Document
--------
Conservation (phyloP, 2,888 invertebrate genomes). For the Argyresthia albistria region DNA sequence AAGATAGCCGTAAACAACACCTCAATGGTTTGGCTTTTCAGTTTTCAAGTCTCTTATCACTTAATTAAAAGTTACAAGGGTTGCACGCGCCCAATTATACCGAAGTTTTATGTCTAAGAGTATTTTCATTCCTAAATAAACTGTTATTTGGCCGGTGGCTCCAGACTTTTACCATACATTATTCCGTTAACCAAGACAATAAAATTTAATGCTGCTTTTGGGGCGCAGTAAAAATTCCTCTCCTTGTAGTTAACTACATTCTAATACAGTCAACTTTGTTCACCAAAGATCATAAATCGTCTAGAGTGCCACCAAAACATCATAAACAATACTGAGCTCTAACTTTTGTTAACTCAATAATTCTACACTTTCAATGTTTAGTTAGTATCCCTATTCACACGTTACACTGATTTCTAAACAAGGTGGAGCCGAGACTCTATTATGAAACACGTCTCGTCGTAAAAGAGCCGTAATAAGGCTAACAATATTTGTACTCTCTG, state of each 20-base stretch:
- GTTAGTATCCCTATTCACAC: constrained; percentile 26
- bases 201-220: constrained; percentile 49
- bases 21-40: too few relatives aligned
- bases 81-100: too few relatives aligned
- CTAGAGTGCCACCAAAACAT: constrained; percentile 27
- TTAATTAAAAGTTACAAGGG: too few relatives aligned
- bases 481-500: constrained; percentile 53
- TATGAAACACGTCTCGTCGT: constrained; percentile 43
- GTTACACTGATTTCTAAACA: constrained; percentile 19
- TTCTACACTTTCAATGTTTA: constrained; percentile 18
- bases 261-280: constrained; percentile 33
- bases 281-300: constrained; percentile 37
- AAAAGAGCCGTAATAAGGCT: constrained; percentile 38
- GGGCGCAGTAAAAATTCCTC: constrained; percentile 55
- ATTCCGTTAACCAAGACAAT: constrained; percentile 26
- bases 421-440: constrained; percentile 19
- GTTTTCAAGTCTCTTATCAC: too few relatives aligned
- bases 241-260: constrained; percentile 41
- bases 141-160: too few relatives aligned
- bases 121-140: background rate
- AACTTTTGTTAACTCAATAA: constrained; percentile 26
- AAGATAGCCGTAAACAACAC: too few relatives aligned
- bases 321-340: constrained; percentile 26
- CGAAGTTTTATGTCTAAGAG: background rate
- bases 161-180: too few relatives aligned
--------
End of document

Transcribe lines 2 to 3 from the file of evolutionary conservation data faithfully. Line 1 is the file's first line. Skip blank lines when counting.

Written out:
- GTTAGTATCCCTATTCACAC: constrained; percentile 26
- bases 201-220: constrained; percentile 49